Around the world, scientists and conservationists are watching
the 20,000 species of butterflies more closely than ever-for
signs of climate change as well as other habitat disturbance.
"Wild flowers with wings," it turns out, do more than pollinate
plants, feed songbirds, and delight the eye.
Because of their exacting environmental requirements, some butterflies
function as "indicator species" of ecosystem health. In other
words, like the canary in the coal mine, the demise of butterfly
species can point out trouble in the habitat before it becomes
otherwise obvious. . .
For butterflies to survive and produce, the temperature, the
timing of the rains, the growth and blossoming of their particular
food plants-all must be minutely choreographed. So while flagging
populations may indicate trouble, healthy butterfly populations
can mean that the ecosystem's various organisms and cycles are
still in balance.
Butterflies are also indicators of an area's richness of flora
and fauna. The diversity of butterfly species in a region tends
to mirror the biodiversity of other animals and plants as well.
For conservationists, butterfly species can become handy "umbrella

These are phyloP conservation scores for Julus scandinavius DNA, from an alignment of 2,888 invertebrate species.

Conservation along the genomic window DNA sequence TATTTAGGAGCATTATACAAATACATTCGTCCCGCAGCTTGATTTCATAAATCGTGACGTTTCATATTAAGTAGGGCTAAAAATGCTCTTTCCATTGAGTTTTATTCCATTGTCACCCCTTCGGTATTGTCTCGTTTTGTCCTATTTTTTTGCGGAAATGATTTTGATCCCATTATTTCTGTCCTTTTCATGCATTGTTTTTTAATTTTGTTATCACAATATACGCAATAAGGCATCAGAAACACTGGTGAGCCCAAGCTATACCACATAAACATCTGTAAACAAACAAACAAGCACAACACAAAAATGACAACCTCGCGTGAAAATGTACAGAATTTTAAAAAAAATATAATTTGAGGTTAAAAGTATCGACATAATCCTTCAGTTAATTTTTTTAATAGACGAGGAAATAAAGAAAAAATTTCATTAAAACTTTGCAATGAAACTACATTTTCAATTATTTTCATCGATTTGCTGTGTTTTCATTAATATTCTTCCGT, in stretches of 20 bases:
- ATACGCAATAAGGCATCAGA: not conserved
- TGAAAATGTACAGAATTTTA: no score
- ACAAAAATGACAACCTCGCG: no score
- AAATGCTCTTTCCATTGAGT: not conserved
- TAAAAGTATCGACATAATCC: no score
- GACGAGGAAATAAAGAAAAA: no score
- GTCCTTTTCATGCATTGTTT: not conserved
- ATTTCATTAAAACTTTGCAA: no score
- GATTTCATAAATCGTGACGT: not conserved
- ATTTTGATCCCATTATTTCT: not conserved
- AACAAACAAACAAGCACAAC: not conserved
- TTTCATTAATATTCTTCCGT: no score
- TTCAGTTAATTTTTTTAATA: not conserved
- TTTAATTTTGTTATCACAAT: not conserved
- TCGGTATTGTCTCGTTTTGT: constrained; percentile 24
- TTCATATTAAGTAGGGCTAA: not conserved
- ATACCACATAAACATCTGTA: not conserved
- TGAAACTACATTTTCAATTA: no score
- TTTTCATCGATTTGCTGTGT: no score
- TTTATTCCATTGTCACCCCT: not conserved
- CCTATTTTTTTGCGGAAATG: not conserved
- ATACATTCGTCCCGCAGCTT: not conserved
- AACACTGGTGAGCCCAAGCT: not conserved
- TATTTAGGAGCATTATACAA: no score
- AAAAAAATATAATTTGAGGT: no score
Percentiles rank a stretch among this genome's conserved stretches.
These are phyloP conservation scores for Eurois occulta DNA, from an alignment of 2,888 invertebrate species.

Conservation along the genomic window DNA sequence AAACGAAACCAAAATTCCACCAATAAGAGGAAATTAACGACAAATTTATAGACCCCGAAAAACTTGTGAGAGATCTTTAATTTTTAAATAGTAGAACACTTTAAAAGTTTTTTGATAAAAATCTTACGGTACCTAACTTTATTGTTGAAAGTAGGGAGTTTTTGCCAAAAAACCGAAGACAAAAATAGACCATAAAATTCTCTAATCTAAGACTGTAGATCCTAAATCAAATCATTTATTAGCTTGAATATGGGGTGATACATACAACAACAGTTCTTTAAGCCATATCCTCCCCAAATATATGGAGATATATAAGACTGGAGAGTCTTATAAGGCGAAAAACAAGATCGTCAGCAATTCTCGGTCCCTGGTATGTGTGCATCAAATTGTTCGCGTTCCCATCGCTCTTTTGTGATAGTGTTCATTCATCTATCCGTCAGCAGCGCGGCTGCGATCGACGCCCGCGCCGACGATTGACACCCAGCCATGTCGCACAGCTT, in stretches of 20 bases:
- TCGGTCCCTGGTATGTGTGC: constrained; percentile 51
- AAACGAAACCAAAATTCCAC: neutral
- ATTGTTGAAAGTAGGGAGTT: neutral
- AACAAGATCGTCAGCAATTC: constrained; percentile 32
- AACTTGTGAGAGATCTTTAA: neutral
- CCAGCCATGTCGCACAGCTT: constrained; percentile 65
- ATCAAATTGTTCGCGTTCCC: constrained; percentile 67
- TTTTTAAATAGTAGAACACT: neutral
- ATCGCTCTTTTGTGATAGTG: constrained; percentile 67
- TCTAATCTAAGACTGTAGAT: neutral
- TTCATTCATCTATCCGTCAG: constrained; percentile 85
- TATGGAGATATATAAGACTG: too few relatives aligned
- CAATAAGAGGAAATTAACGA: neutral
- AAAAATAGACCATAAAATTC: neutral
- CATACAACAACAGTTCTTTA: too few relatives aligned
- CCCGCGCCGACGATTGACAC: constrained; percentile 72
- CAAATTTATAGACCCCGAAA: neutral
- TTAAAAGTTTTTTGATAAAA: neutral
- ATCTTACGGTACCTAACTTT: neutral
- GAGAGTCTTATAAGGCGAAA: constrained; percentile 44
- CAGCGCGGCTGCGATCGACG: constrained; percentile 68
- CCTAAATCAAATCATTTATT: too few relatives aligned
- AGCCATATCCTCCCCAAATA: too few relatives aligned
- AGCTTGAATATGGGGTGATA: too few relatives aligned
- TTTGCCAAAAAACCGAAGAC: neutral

species" to represent an entire ecosystem, especially in urban
areas where large mammals may be long gone but where there is
still a plant and animal community worth saving. Protecting
the butterfly populations then means preserving a whole community
of plants and animals. And because of their aesthetic appeal,
butterflies help garner support for conservation of terrain
that people might otherwise consider unlovable. Thus have butterflies
earned the epithet "charismatic mega-invertebrates."
In Albany, New York, "Karner Blue" has become a rallying cry
for preservation and management of the last remaining parcels
of pine barrens that the butterfly of that name-along with many
other species- needs. In the San Francisco Bay area, the Bay
checkerspot became an umbrella species for a particular type
of increasingly rare habitat-serpentine grassland. When scientists
discovered a Bay checkerspot colony on land slated for one of
the nation's largest landfills, they convinced the waste disposal
company that owned the land and the city of San Jose to design
the dump around the habitat needs of the butterfly. No doubt
capitalizing on the insect's public relations value, the company
even donates $50,000 annually to the butterfly's cause.